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Where Ted Cruz’s close victory over Beto O’Rourke stands among Texas' historical election results

It was the closest a Democrat came to toppling a Republican incumbent U.S. senator since 1978. And while O'Rourke beat Cruz in some traditional GOP strongholds, it wasn't enough to overcome rural Texas counties and some suburbs that remain fiercely loyal to Cruz.

U.S. Sen. Ted Cruz (left) and U.S. Rep. Beto O'Rourke, D-El Paso, at their first debate, in Dallas, on Sept. 21, 2018.

Texas Elections 2018

U.S. Sen. Ted Cruz defeated Democratic challenger Beto O'Rourke in the race for U.S. Senate. View full 2018 Texas election results or subscribe to The Brief for the latest election news.

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U.S. Sen. Ted Cruz secured a second six-year term Tuesday, helping statewide Republicans narrowly sail past Democrats hoping for a blue wave. But the political waters Cruz navigated were the choppiest that any U.S. senator from Texas faced since 1978, when Republican incumbent John Tower won re-election against Democrat Bob Krueger by half a percentage point, or about 12,000 votes.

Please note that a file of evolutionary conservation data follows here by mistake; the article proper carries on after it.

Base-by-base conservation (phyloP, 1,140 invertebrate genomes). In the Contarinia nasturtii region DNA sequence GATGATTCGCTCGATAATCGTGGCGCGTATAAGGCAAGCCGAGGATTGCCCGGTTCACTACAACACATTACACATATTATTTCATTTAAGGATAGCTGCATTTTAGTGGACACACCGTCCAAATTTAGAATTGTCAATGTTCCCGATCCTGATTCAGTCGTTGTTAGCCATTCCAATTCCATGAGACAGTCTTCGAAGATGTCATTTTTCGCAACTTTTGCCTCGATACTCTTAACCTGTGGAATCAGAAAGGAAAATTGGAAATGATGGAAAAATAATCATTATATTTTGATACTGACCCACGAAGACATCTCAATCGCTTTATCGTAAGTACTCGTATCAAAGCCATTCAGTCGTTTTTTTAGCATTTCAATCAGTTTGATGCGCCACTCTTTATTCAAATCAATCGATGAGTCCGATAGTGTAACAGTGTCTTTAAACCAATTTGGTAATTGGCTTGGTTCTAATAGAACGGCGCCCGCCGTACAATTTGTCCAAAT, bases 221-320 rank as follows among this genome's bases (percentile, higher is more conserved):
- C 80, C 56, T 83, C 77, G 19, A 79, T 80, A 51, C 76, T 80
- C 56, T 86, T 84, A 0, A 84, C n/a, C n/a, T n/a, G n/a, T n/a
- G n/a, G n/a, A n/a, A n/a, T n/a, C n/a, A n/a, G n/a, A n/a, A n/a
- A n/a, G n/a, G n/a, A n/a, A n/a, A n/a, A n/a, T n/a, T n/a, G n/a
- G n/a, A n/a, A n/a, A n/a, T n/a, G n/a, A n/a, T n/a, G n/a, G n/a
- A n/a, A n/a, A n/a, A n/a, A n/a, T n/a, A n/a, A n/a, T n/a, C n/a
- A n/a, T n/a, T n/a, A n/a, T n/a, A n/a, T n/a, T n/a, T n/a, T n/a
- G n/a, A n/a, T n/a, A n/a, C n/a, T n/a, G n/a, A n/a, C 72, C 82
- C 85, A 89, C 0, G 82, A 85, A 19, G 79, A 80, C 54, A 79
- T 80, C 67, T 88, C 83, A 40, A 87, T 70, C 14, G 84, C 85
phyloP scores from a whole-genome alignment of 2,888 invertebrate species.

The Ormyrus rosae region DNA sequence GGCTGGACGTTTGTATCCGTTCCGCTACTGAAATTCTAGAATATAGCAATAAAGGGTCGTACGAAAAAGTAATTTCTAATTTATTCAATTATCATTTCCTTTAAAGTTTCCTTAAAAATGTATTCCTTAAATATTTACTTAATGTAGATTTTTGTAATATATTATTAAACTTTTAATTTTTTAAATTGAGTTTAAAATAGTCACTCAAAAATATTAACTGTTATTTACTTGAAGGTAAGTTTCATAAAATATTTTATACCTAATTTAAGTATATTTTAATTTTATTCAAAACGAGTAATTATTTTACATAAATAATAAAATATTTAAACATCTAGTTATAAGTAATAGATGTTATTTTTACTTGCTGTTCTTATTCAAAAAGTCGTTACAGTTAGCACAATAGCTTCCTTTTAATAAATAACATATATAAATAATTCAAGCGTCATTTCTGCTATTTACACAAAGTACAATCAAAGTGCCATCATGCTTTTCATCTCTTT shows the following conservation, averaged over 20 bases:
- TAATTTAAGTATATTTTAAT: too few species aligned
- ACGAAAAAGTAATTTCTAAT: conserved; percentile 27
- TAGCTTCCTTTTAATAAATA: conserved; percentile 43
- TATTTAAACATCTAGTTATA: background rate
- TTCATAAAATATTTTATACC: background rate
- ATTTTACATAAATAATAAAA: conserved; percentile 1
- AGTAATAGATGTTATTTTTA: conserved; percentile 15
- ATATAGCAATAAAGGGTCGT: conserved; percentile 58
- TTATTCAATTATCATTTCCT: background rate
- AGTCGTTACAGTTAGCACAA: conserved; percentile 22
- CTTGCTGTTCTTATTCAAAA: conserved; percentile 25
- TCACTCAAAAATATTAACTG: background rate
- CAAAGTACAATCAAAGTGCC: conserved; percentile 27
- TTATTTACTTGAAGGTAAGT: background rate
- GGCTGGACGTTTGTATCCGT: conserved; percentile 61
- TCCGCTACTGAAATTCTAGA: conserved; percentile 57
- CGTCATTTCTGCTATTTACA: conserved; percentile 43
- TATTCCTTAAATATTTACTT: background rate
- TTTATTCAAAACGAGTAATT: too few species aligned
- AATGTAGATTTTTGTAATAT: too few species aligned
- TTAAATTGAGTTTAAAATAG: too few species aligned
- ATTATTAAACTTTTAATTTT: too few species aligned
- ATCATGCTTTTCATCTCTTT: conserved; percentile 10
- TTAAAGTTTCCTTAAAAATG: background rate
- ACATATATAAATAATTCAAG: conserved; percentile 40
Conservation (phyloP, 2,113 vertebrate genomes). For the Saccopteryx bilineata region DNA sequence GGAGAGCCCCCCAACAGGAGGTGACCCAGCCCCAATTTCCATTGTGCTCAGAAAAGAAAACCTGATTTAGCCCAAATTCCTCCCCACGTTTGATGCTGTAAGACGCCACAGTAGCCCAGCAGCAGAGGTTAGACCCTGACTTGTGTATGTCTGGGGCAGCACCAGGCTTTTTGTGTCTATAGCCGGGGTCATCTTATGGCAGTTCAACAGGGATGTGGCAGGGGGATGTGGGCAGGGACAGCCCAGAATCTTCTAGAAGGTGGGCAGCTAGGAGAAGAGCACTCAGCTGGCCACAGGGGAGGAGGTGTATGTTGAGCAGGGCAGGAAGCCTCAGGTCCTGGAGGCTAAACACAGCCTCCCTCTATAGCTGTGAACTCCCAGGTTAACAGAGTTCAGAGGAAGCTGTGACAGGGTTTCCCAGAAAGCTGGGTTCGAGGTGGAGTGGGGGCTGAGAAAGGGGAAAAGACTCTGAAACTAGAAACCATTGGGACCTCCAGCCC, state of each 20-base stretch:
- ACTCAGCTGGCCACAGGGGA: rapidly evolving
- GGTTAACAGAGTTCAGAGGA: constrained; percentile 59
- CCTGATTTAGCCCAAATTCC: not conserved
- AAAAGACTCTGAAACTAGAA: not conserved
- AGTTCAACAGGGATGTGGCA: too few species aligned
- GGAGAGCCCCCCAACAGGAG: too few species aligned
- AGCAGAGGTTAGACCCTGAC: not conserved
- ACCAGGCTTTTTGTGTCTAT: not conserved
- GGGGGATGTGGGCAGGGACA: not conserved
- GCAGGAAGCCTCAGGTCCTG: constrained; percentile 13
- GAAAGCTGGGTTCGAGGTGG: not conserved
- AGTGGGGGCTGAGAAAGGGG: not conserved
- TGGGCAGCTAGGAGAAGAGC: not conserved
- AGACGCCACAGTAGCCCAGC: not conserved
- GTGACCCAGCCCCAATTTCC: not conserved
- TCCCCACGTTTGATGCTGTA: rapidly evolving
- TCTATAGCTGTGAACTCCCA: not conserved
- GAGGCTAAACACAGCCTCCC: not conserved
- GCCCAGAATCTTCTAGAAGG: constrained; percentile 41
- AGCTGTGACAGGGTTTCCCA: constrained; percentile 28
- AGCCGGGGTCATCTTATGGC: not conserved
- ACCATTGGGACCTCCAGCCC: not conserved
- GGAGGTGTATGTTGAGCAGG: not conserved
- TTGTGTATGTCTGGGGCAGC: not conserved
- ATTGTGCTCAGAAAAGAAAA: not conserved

With a loss Tuesday night by about 2.6 percentage points or around 223,000 votes, U.S. Rep. Beto O'Rourke got closer to toppling an incumbent Republican senator than anyone has in 40 years, which could portend a shifting Texas electorate.


O'Rourke unsurprisingly scored large wins in urban counties like Dallas, Harris and Travis that are typical Democratic strongholds. His victories in suburban counties like Fort Bend, outside of Houston, and Hays and Williamson, outside of Austin, suggest that some of the GOP's traditional firewalls could be cracking. So did a narrow win in Tarrant — which was, before last night, America's most conservative large urban county.

But those victories still weren't enough for O'Rourke to overcome Cruz's popularity in rural Texas and suburban counties like Montgomery, outside of Houston, which went big for the incumbent.

This interactive county map shows where both candidates won:


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